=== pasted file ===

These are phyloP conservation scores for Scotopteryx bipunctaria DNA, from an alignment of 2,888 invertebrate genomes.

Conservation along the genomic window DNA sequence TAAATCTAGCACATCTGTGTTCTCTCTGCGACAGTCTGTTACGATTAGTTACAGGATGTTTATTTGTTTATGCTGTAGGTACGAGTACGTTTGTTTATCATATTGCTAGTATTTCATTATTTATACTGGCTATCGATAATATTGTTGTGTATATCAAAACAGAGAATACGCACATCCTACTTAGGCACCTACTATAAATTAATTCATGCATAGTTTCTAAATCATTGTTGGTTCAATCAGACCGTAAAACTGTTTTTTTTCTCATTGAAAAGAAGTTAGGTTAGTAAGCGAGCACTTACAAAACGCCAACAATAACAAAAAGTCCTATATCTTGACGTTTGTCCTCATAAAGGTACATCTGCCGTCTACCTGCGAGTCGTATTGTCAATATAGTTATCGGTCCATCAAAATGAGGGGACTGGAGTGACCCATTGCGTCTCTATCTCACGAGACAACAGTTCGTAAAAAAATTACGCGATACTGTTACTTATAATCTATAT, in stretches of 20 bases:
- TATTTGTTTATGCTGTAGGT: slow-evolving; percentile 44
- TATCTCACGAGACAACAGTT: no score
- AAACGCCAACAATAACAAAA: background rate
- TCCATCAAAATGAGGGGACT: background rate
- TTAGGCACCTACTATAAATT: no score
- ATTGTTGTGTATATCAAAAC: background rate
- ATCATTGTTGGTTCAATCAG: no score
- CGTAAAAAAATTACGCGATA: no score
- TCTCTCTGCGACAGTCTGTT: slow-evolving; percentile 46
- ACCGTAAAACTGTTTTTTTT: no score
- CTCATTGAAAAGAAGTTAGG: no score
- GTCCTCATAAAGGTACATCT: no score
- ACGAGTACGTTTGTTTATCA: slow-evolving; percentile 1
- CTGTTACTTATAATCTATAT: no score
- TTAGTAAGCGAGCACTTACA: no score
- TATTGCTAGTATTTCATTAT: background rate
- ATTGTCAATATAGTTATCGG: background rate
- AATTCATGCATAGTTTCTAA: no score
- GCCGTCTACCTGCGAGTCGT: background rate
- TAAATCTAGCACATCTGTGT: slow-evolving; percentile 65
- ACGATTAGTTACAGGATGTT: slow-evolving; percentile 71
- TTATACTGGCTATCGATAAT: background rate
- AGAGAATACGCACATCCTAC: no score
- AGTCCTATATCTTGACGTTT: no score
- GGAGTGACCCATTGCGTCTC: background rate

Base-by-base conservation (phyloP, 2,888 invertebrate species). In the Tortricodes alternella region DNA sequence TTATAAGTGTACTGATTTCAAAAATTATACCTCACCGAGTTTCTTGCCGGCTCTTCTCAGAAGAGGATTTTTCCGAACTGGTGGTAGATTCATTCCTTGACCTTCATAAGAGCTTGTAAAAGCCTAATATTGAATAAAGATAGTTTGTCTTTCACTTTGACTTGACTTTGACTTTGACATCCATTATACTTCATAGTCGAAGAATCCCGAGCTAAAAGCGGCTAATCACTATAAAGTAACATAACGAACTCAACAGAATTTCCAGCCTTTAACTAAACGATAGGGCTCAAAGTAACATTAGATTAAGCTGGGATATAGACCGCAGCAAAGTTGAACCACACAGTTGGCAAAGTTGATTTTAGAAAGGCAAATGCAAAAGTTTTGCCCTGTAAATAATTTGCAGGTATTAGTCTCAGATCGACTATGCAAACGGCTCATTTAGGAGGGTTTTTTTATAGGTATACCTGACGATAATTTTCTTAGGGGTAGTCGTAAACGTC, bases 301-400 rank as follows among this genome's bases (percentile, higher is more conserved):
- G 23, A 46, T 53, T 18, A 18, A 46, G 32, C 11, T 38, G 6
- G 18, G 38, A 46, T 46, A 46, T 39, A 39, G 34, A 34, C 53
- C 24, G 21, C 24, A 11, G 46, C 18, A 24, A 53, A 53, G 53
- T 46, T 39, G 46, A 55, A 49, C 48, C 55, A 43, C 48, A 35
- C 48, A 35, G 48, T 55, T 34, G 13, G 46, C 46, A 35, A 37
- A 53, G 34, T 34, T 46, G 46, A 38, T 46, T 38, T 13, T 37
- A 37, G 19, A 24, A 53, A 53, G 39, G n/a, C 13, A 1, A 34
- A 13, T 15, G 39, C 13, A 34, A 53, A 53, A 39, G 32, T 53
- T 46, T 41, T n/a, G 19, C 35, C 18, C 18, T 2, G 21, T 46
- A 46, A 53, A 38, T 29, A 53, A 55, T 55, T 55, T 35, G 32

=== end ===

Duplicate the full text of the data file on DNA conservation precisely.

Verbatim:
These are phyloP conservation scores for Scotopteryx bipunctaria DNA, from an alignment of 2,888 invertebrate genomes.

Conservation along the genomic window DNA sequence TAAATCTAGCACATCTGTGTTCTCTCTGCGACAGTCTGTTACGATTAGTTACAGGATGTTTATTTGTTTATGCTGTAGGTACGAGTACGTTTGTTTATCATATTGCTAGTATTTCATTATTTATACTGGCTATCGATAATATTGTTGTGTATATCAAAACAGAGAATACGCACATCCTACTTAGGCACCTACTATAAATTAATTCATGCATAGTTTCTAAATCATTGTTGGTTCAATCAGACCGTAAAACTGTTTTTTTTCTCATTGAAAAGAAGTTAGGTTAGTAAGCGAGCACTTACAAAACGCCAACAATAACAAAAAGTCCTATATCTTGACGTTTGTCCTCATAAAGGTACATCTGCCGTCTACCTGCGAGTCGTATTGTCAATATAGTTATCGGTCCATCAAAATGAGGGGACTGGAGTGACCCATTGCGTCTCTATCTCACGAGACAACAGTTCGTAAAAAAATTACGCGATACTGTTACTTATAATCTATAT, in stretches of 20 bases:
- TATTTGTTTATGCTGTAGGT: slow-evolving; percentile 44
- TATCTCACGAGACAACAGTT: no score
- AAACGCCAACAATAACAAAA: background rate
- TCCATCAAAATGAGGGGACT: background rate
- TTAGGCACCTACTATAAATT: no score
- ATTGTTGTGTATATCAAAAC: background rate
- ATCATTGTTGGTTCAATCAG: no score
- CGTAAAAAAATTACGCGATA: no score
- TCTCTCTGCGACAGTCTGTT: slow-evolving; percentile 46
- ACCGTAAAACTGTTTTTTTT: no score
- CTCATTGAAAAGAAGTTAGG: no score
- GTCCTCATAAAGGTACATCT: no score
- ACGAGTACGTTTGTTTATCA: slow-evolving; percentile 1
- CTGTTACTTATAATCTATAT: no score
- TTAGTAAGCGAGCACTTACA: no score
- TATTGCTAGTATTTCATTAT: background rate
- ATTGTCAATATAGTTATCGG: background rate
- AATTCATGCATAGTTTCTAA: no score
- GCCGTCTACCTGCGAGTCGT: background rate
- TAAATCTAGCACATCTGTGT: slow-evolving; percentile 65
- ACGATTAGTTACAGGATGTT: slow-evolving; percentile 71
- TTATACTGGCTATCGATAAT: background rate
- AGAGAATACGCACATCCTAC: no score
- AGTCCTATATCTTGACGTTT: no score
- GGAGTGACCCATTGCGTCTC: background rate

Base-by-base conservation (phyloP, 2,888 invertebrate species). In the Tortricodes alternella region DNA sequence TTATAAGTGTACTGATTTCAAAAATTATACCTCACCGAGTTTCTTGCCGGCTCTTCTCAGAAGAGGATTTTTCCGAACTGGTGGTAGATTCATTCCTTGACCTTCATAAGAGCTTGTAAAAGCCTAATATTGAATAAAGATAGTTTGTCTTTCACTTTGACTTGACTTTGACTTTGACATCCATTATACTTCATAGTCGAAGAATCCCGAGCTAAAAGCGGCTAATCACTATAAAGTAACATAACGAACTCAACAGAATTTCCAGCCTTTAACTAAACGATAGGGCTCAAAGTAACATTAGATTAAGCTGGGATATAGACCGCAGCAAAGTTGAACCACACAGTTGGCAAAGTTGATTTTAGAAAGGCAAATGCAAAAGTTTTGCCCTGTAAATAATTTGCAGGTATTAGTCTCAGATCGACTATGCAAACGGCTCATTTAGGAGGGTTTTTTTATAGGTATACCTGACGATAATTTTCTTAGGGGTAGTCGTAAACGTC, bases 301-400 rank as follows among this genome's bases (percentile, higher is more conserved):
- G 23, A 46, T 53, T 18, A 18, A 46, G 32, C 11, T 38, G 6
- G 18, G 38, A 46, T 46, A 46, T 39, A 39, G 34, A 34, C 53
- C 24, G 21, C 24, A 11, G 46, C 18, A 24, A 53, A 53, G 53
- T 46, T 39, G 46, A 55, A 49, C 48, C 55, A 43, C 48, A 35
- C 48, A 35, G 48, T 55, T 34, G 13, G 46, C 46, A 35, A 37
- A 53, G 34, T 34, T 46, G 46, A 38, T 46, T 38, T 13, T 37
- A 37, G 19, A 24, A 53, A 53, G 39, G n/a, C 13, A 1, A 34
- A 13, T 15, G 39, C 13, A 34, A 53, A 53, A 39, G 32, T 53
- T 46, T 41, T n/a, G 19, C 35, C 18, C 18, T 2, G 21, T 46
- A 46, A 53, A 38, T 29, A 53, A 55, T 55, T 55, T 35, G 32